One autumn Elinor receives a phone call from Aaron Gotthelf—who will be giving a talk renouncing his novel as a panelist at an academic conference in Jerusalem where his newly Orthodox son will be getting married the next summer—who asks to meet and speak to her. Elinor decides she must travel to rural Illinois to warn Elisheva in person that her rapist has tried to reconnect with the family.
In the novel’s first chapter Elinor compares her family and writing life before Aaron contacts her to the biblical Garden of Eden; thereafter she refers to Aaron as a serpent, the Not-man, Hitler, and the First Person, in other words as ultimate evil which in turn hints at a philosophical consideration of the nature of evil not unlike some of the chapters in Ron Rosenbaum’s recently updated 1998 book Explaining Hitler. In a recent interview with The Daily Beast Rosenbaum reaches the conclusion that there are no evil people, only evil deeds.
When the sisters meet it turns out that Elisheva has decided to forgive Aaron so she can heal and get on with her life, but for an incredulous and vengeful Elinor, Aaron becomes a singleminded obsession. Preoccupied with thoughts of retribution, Elinor is emotionally distant toward her sons during the second part of her and Oded’s American trip. She ceases marital relations and stops writing her Alice column while she mulls over Aaron’s invitation.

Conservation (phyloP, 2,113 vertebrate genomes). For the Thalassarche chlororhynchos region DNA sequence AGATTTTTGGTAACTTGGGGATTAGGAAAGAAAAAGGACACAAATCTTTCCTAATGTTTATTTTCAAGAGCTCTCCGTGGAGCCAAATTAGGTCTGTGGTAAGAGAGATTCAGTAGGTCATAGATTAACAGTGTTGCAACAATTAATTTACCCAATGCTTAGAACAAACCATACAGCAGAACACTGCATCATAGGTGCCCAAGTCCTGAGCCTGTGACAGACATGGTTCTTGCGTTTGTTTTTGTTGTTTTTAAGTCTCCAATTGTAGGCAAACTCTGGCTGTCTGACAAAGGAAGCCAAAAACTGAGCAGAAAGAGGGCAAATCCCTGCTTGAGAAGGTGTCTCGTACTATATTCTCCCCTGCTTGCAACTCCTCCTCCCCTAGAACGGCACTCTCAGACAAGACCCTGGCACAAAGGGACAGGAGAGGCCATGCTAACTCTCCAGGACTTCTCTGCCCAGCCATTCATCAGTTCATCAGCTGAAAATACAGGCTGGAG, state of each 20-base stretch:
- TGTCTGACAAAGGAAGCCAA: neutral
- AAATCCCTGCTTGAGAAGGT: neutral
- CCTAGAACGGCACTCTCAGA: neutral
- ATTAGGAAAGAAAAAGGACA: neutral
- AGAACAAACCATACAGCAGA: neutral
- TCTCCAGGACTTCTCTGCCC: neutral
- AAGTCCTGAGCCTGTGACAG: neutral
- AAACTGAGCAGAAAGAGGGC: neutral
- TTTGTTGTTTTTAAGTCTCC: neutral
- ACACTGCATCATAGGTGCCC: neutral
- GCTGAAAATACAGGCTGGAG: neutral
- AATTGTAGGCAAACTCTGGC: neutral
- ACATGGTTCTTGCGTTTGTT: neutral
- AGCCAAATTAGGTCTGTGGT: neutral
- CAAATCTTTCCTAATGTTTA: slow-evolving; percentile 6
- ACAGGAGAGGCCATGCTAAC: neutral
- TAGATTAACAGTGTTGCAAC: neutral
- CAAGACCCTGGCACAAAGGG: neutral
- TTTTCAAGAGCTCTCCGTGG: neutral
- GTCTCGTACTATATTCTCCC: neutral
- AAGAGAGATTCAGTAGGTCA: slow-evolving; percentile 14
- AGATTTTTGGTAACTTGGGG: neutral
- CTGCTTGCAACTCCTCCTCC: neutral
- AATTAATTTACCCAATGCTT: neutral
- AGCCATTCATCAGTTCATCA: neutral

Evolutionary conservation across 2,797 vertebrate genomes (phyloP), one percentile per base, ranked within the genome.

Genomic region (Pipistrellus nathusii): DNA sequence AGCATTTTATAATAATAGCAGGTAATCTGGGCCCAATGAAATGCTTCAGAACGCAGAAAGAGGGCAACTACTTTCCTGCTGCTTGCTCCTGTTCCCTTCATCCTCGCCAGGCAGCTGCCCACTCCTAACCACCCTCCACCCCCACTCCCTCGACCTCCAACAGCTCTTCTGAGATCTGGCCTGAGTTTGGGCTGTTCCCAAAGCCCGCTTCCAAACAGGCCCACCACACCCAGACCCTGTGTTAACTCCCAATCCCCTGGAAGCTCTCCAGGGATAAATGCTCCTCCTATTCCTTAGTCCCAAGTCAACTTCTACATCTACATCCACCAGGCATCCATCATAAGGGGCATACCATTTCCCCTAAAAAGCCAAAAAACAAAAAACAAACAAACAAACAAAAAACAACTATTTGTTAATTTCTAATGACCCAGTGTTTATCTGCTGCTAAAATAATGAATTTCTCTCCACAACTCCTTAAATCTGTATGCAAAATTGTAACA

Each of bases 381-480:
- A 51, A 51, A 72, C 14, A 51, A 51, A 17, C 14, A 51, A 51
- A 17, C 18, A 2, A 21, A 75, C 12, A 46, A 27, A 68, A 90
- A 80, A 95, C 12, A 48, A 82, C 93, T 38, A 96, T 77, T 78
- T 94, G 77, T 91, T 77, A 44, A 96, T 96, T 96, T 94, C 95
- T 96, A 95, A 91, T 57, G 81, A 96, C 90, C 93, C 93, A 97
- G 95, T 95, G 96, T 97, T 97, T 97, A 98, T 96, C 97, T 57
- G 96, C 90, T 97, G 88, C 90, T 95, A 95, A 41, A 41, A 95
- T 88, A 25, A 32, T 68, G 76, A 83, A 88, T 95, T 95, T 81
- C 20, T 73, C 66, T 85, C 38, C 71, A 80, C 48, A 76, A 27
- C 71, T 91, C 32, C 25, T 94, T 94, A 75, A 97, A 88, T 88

Hareven risks resorting to stereotypes by repeatedly pairing characters with opposing traits: the jaded adult Elinor, and her fictional pig-tail wearing juvenile creation who shares the name of the pedophile Lewis Carroll’s protagonist and is in a perpetual state of wonder; the naive, simple minded, emotionally healthy, forgiving and devoutly Christian Elisheva, and the worldly, emotionally complex and obsessive, vengeful secular Jew Elinor; the steadfast, “salt of the earth,” intelligent but not intellectual Oded, and Aaron who rationalizes and intellectualizes evil.
At the risk of revealing spoilers, other reservations about this beautifully written and powerful book include: its seeming endorsement of taking the law into one’s own hands, though some readers may view Elinor as a feminist heroine for her willingness to act outside a legal system that protects a rapist; the notion that Oded would risk disbarment and worse to become his wife’s criminal accomplice seems like a female fantasy; and other details that will not be revealed here don’t add up and insult the professional competence of Israel’s police. But in the novel’s prologue Elinor already warned us “nothing happened at all.”
Kudos to university press Open Letter Books for bringing us this multifaceted book that rewards rereading.